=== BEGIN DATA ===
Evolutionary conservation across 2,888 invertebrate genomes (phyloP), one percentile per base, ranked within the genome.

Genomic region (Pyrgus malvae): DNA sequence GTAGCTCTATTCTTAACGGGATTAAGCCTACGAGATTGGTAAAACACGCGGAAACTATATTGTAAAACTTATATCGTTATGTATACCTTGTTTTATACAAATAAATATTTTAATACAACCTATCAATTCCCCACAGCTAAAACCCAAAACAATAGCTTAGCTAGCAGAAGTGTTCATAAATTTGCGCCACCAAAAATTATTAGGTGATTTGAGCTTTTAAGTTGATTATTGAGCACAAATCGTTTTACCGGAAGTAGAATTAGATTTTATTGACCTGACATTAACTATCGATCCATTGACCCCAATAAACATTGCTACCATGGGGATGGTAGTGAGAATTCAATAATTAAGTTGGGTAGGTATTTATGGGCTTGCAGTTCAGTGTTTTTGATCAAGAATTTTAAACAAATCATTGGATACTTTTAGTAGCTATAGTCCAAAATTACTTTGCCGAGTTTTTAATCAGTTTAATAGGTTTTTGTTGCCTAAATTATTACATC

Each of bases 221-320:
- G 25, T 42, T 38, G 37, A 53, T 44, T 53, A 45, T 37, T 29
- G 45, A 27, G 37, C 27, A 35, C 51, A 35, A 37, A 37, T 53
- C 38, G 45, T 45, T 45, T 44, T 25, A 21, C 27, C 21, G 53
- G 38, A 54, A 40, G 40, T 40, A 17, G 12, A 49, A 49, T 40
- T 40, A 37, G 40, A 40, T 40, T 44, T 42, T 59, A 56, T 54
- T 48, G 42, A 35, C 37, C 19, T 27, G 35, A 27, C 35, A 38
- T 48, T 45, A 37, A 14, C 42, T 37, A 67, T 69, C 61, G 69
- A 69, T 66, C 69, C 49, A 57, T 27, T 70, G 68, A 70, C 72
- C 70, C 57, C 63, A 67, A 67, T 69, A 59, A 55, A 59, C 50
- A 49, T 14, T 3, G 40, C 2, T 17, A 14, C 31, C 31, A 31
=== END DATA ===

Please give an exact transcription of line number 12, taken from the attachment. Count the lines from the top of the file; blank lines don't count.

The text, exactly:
- C 70, C 57, C 63, A 67, A 67, T 69, A 59, A 55, A 59, C 50